Presented by Lincoln Gray
July 8, 2007
This talk was presented as a part of Our Spiritual Journeys service.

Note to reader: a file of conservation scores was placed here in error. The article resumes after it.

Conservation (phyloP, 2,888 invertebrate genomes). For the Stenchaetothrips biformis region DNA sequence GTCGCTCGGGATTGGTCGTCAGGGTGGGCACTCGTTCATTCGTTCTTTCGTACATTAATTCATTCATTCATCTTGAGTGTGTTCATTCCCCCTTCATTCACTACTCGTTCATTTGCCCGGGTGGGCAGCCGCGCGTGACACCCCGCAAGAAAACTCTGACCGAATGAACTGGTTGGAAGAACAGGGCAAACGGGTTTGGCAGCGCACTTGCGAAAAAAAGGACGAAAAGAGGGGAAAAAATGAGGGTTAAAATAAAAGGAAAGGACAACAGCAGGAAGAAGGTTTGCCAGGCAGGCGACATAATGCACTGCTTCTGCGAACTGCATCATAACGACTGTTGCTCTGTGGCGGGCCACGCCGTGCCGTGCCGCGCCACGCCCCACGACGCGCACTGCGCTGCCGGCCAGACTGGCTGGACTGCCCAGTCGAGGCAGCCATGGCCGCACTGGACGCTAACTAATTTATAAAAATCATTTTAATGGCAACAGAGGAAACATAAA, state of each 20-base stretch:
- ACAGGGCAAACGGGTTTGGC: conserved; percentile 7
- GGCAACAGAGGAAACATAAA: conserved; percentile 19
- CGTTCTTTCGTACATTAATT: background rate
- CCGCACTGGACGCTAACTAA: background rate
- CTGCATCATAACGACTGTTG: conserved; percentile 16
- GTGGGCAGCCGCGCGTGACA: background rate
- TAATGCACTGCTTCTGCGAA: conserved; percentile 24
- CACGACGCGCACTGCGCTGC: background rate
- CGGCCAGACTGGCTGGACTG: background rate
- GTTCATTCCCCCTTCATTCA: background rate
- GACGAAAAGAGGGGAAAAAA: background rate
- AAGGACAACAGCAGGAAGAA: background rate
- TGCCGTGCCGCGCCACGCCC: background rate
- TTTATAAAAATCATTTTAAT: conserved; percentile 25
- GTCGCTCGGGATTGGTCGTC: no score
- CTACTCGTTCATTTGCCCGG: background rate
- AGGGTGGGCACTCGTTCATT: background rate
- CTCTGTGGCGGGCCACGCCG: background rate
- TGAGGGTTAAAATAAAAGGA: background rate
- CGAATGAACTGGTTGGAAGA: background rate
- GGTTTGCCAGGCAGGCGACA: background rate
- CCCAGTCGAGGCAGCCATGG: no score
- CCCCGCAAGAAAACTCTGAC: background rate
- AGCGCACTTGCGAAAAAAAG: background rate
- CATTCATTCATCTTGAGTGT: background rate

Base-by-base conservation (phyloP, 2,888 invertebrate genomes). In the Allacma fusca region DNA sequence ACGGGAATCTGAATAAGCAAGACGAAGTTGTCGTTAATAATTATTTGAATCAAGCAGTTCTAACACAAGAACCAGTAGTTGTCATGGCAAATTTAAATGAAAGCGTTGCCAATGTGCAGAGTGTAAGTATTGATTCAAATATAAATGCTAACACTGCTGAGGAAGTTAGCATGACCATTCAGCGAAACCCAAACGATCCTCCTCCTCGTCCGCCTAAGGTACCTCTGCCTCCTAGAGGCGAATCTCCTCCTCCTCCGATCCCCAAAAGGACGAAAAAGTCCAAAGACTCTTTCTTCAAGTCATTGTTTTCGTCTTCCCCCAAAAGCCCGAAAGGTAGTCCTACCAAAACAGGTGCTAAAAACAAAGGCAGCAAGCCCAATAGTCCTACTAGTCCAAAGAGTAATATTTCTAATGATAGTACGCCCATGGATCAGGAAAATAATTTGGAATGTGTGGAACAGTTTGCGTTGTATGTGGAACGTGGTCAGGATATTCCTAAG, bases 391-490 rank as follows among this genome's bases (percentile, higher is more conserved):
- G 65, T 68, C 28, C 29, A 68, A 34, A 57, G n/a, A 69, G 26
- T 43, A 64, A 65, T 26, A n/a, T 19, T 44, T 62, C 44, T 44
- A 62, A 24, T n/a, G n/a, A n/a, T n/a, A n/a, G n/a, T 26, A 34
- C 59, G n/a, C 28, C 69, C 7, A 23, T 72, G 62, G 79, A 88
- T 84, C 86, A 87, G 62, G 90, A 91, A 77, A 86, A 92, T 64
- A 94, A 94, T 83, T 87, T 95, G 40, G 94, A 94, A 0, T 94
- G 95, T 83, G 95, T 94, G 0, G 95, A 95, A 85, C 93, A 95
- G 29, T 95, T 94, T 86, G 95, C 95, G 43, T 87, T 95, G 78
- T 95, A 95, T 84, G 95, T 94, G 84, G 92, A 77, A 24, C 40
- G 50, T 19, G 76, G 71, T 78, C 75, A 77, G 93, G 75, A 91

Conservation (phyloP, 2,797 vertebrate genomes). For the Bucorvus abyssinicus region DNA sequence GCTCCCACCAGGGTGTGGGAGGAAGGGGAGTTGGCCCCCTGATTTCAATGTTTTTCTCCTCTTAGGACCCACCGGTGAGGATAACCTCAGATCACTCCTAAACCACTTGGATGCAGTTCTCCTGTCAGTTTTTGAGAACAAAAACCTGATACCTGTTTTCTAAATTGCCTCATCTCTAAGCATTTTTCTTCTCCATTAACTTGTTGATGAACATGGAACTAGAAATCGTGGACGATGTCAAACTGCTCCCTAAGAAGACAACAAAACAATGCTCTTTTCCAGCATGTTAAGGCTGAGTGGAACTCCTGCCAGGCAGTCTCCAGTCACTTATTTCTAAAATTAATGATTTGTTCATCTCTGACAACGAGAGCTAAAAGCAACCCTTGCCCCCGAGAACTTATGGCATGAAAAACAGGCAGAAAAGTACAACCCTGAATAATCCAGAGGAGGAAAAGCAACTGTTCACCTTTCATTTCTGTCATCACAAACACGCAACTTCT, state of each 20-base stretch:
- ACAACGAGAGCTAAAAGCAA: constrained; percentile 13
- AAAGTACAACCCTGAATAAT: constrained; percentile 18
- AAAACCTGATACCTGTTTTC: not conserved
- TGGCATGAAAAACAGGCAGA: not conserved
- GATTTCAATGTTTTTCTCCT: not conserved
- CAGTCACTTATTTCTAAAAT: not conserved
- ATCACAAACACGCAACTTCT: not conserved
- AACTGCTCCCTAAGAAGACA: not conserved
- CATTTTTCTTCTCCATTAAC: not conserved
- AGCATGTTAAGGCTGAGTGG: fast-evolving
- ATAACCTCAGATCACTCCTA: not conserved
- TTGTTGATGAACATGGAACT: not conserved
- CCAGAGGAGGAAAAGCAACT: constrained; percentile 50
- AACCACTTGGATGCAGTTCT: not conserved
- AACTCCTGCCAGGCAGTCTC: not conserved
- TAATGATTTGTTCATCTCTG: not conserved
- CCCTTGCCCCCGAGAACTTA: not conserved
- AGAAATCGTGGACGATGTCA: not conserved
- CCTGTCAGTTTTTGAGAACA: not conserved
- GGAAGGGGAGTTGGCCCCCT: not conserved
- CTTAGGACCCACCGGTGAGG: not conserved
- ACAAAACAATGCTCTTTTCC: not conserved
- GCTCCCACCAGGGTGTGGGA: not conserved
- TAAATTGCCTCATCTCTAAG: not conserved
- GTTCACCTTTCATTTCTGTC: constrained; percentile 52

I am proud to be the 12th great grandson of Roger Williams (claimed as a spiritual leader by the Unitarians). I knew my great-grandmother, a Williams who married a Gray, and heard the stories. Roger was a Puritan who came to the Massachusetts Bay colony in the 1600’s seeking religious freedom. He soon ran afoul of the local leaders because he believed in too much religious freedom. He was eventually banished for promulgating his signature principle of “separation of church and state”. The story goes that the banished criminals were thrown out the back of the English settlement on the coast to face their fate in the wilderness to the west. Roger knew of a penal colony, called Rouges Island, and set out trudging through the woods to find that minimal refuge of kindred spirits. Despite his belief in the separation of church and state, he was a devoutly religious man and felt that the Almighty directly assisted him in safely reaching the destination of that (spiritual) journey. While that story may not be true in all details, many followed, and his new settlement grew. History does record that he named that place “Providence” to honor the generosity of the Almighty, and the colony became Rhode Island. He was the first English leader of an American colony to pay the Native Americans for the usurped land. He was the first to allow Jews and Quakers in his colony. His grandson was granted 2000 acres in far northern Vermont in return for his service in General Washington’s Army. Roughly 100 acres have now come to me to preserve and protect, and hopefully to pass on to the next generation. As I walk that land, I often feel the ghost of my ancestors. I surely support religious freedom, the separation of church and state, and acceptance of those who have different religious views. I only hope that the stewardship of all I have inherited (both the intellectual traditions of religious tolerance and freedom, and that bit of land) will not falter on my watch. Toward that end I can only hope for such Providence as might come my way. (That said, I must admit I feel that the Spirit of Almighty Providence is more likely a mysterious internal force rather than an elderly, European-looking, man-in-the-sky who magically directs events on earth in response to our prayers – as Roger Williams undoubtedly prayed on his trek through the wilderness). [Read more…]